When it comes to being angry with my husband and children, I have to say no. (I actually can’t remember when I was last angry with my husband; it’s been so many years.) But I get angry with my kids all the time. Why? Because they’ve inconvenienced me mostly. My anger is inexcusable, and I know that it’s sin. God showed me that anger towards my children was a symptom of my idolatry of time. I think time is my own, and I’m sorely mistaken. My time belongs to God.

But what about being angry about someone else being attacked unjustly? Is God Himself ever angry? Was Jesus angry while on earth? And under what circumstances?

Jesus was furious and whipped people with a whip, people who had the audacity to sell stuff in a place that was holy. They were ripping people off. Poor people couldn’t even afford to make a sacrifice because these people made it impossible for them to obey God.

And yet Jesus never lashed out against anyone who was injuring His own body. He just took it. There was no anger.

Jesus was also furious at church leaders. They put yokes on people that the people couldn’t bear, and it drove people away from God. Jesus almost cussed at these church leaders; He was so mad. He called them whitewashed walls, a brood of vipers, and other bad names. He was mad. Livid.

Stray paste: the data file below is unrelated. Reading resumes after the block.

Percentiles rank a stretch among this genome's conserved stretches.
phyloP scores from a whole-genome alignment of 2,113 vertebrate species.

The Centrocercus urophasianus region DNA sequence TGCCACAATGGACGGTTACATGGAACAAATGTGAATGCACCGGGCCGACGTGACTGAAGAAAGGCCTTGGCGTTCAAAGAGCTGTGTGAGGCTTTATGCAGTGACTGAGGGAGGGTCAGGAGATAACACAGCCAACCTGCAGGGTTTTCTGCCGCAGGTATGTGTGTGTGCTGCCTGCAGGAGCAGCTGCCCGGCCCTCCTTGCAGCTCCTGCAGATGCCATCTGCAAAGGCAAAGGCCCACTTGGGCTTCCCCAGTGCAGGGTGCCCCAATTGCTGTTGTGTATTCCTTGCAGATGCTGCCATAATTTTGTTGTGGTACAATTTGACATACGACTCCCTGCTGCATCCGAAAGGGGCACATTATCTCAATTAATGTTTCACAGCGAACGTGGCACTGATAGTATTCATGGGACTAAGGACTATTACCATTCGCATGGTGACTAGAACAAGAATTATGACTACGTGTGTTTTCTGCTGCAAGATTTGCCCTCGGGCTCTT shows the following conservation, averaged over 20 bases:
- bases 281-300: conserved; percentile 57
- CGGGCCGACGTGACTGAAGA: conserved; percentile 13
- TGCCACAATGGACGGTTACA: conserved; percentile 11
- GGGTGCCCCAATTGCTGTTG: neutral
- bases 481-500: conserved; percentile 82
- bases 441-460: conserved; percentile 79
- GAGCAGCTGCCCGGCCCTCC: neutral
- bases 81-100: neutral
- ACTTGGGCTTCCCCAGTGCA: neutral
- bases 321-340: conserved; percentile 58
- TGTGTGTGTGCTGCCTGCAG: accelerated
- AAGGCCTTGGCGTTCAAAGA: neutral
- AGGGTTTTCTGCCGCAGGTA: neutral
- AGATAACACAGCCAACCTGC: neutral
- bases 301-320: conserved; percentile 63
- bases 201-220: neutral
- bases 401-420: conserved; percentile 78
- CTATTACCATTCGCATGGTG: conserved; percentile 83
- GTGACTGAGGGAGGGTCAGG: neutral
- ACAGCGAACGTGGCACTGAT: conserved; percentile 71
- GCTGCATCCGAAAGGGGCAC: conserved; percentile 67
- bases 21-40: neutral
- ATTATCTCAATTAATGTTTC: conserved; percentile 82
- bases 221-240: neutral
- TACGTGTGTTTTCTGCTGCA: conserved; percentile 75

It seems to me that if I saw a man raping a woman in a dark alleyway, the anger that I would feel towards the rapist would be murderous. I would defend that woman, and the thing that would make me fierce would be my anger at the injustice, at the outrage. And I believe God feels the same way.

Oddly, I never felt anger towards the rapist in my own life. I felt defeated, ripped open, and destroyed, but not angry. Later I discovered that I had bitterness toward God and an inability to trust Him, but that’s a very long story that would take a book to explain. I now trust God in a way that I never thought possible. But I wasn’t angry when injustice happened to me.